1. Computers
  2. Display Drivers
  3. Graphics Cards
  4. Memory
  5. Motherboards
  6. Processors
  7. Software
  8. Storage
  9. Operating Systems


Facebook RSS Twitter Twitter Google Plus


Phoronix Test Suite

OpenBenchmarking Benchmarking Platform
Phoromatic Test Orchestration

Lightspark Flash Goes To Linux PowerPC

Proprietary Software

Published on 17 December 2010 09:44 AM EST
Written by Michael Larabel in Proprietary Software
3 Comments

It was just a few days ago that Lightspark 0.4.5 was released with a new graphics engine, but now there's already Lightspark 0.4.5.1. What does this release bring? Experimental PowerPC support. Adobe only provides official Flash/SWF support for Linux on x86 and x86_64 platforms, but the open-source Lightspark now supports the PowerPC architecture too.

Linux Flash support under PowerPC isn't a major breakthrough in general. While Adobe has not provided any PPC support, the Gnash and Swfdec projects have previously worked to provide PowerPC support and their ports work to varying degrees, but now Lightspark joins the party for providing newer Flash capabilities.

Alessandro Pignotti, the lead developer of Lightspark, says though that the current Lightspark for PowerPC implementation has performance that's far from ideal when it comes to video playback. This is due to an inefficient code path being hit, but eventually that will be rewritten.

The Lightspark 0.4.5.1 release announcement can be read on Alessandro's blog. This release also restores YouTube support, yet again, but doesn't really bring any other changes. Alessandro does note though that a new AMF3 parser will be merged soon to provide Local Shared Object "Flash Cookies" support.

About The Author
Michael Larabel is the principal author of Phoronix.com and founded the web-site in 2004 with a focus on enriching the Linux hardware experience and being the largest web-site devoted to Linux hardware reviews, particularly for products relevant to Linux gamers and enthusiasts but also commonly reviewing servers/workstations and embedded Linux devices. Michael has written more than 10,000 articles covering the state of Linux hardware support, Linux performance, graphics hardware drivers, and other topics. Michael is also the lead developer of the Phoronix Test Suite, Phoromatic, and OpenBenchmarking.org automated testing software. He can be followed via and or contacted via .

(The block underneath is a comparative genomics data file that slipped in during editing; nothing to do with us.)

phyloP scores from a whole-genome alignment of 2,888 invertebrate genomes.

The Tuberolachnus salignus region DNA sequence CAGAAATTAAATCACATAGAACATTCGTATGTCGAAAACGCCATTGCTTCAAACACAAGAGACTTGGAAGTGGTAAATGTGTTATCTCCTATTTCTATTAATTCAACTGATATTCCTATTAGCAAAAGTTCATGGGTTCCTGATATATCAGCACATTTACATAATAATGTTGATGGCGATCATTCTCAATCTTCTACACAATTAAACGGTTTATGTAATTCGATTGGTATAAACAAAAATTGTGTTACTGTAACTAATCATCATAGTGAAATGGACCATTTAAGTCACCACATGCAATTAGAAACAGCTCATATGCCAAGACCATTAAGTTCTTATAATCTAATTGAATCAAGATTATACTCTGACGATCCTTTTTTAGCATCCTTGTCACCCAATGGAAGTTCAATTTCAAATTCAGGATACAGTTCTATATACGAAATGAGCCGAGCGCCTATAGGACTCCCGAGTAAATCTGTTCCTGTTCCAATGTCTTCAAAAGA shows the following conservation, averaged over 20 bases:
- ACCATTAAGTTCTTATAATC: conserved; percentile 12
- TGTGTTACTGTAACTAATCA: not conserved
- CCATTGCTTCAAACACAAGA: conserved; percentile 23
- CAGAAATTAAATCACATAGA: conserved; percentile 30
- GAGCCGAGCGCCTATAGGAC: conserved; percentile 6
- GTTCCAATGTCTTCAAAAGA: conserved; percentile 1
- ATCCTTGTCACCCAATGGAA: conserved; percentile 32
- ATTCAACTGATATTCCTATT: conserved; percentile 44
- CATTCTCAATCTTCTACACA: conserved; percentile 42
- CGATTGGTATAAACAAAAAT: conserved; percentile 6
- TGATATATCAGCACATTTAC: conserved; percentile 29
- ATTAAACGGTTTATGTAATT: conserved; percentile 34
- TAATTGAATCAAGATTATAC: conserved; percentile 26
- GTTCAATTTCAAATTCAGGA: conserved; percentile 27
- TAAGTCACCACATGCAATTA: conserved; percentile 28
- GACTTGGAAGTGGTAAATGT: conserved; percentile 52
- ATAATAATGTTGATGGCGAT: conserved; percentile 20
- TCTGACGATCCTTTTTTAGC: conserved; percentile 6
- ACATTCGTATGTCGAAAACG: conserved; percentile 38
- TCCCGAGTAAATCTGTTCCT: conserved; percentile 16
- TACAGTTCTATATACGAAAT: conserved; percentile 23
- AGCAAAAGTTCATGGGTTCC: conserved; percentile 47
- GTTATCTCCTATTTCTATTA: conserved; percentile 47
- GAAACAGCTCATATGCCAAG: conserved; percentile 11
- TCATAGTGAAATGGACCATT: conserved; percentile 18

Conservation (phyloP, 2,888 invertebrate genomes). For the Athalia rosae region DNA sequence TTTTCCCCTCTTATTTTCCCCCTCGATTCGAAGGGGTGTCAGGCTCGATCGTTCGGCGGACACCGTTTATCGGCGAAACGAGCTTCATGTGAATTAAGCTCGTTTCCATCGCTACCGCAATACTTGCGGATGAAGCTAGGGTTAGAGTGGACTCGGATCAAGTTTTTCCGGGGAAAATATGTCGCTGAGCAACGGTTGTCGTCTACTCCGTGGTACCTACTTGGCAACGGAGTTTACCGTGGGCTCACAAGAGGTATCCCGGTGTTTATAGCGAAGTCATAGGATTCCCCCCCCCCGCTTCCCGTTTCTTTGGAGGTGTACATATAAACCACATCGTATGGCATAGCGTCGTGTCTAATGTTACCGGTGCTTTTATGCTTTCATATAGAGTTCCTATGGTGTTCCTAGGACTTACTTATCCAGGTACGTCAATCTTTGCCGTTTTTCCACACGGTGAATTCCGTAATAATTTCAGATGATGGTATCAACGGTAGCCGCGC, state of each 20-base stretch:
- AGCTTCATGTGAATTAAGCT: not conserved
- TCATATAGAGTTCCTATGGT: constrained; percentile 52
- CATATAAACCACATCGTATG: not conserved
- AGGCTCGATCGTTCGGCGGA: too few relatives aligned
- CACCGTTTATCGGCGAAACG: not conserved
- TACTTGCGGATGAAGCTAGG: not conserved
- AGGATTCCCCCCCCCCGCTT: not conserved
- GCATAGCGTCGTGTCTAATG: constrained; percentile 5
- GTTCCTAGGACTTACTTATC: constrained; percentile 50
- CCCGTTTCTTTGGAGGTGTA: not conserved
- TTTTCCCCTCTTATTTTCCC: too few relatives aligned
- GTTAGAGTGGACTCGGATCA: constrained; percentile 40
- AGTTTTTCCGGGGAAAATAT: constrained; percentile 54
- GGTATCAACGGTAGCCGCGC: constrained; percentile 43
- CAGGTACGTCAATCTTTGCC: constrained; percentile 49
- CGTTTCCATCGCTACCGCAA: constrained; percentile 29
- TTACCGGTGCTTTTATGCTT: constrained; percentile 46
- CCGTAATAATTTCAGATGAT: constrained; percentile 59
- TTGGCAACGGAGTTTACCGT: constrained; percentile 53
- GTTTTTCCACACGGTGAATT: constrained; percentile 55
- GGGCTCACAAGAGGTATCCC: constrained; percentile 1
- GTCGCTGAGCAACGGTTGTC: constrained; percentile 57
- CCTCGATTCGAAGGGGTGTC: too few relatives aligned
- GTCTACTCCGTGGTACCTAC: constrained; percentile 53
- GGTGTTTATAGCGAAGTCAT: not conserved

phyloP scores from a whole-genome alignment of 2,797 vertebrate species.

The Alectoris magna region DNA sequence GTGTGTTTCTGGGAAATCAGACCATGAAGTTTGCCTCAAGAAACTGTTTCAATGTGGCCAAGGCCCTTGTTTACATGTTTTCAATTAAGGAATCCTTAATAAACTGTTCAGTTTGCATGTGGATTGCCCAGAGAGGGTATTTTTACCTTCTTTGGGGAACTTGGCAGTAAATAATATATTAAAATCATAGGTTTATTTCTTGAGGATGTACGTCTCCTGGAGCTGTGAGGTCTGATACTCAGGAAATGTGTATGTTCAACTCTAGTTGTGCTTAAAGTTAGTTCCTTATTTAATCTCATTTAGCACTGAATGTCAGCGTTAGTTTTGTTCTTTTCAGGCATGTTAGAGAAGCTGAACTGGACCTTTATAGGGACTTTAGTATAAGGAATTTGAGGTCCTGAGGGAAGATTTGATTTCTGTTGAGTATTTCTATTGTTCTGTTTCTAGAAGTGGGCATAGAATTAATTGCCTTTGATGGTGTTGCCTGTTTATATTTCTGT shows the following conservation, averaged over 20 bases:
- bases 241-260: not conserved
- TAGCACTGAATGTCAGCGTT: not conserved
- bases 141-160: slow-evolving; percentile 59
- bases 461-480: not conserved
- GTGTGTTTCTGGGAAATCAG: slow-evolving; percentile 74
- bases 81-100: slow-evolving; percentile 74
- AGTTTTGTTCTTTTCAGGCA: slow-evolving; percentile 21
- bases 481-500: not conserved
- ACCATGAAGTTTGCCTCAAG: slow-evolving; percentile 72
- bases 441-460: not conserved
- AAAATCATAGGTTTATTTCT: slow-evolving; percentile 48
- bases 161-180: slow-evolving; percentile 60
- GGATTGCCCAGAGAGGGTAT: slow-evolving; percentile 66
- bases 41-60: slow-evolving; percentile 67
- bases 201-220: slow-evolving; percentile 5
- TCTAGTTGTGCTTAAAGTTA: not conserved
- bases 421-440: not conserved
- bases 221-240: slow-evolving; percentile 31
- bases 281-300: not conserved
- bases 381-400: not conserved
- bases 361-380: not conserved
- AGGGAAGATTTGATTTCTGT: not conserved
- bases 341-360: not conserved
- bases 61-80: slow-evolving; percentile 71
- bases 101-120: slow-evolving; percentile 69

Latest Articles & Reviews
  1. Trying Out The Modern Linux Desktops With 4 Monitors + AMD/NVIDIA Graphics
  2. Turning A Basement Into A Big Linux Server Room
  3. NVIDIA's $1000+ GeForce GTX TITAN X Delivers Maximum Linux Performance
  4. OS X 10.10 vs. Ubuntu 15.04 vs. Fedora 21 Tests: Linux Sweeps The Board
  5. The New Place Where Linux Code Is Constantly Being Benchmarked
  6. 18-GPU NVIDIA/AMD Linux Comparison Of BioShock: Infinite
Latest Linux News
  1. Fedora 22 Alpha Now Available For AArch64 & PowerPC64
  2. Systemd Developers Did NOT Fork The Linux Kernel
  3. PulseAudio 7.0 To Enable LFE Remixing By Default
  4. Features & Changes Coming For Mir 0.13
  5. How Far Valve Has Come: Three Years Ago They Needed OpenGL Linux Help
  6. Audacity 2.1 Improves Noise Reduction, Adds Real-Time Effects Preview
  7. Linux 4.0-rc6 Kernel Released
  8. Automatically Managing The Linux Benchmarks Firing Constantly
  9. The Big Features Of The Linux 4.0 Kernel
  10. Mesa's Android Support Is Currently In Bad Shape
Most Viewed News This Week
  1. Introducing The Library Operating System For Linux
  2. Improved OpenCL Support For Blender's Cycles Renderer
  3. Allwinner Continues Jerking Around The Open-Source Community
  4. Open-Source Driver Fans Will Love NVIDIA's New OpenGL Demo
  5. GNOME 3.16 Released: It's Their Best Release Yet
  6. Systemd Change Allows For Stateless Systems With Tmpfs
  7. Ubuntu 15.04 Final Beta Released
  8. Red Hat Is Rolling Out A VirtIO DRM/KMS GPU Driver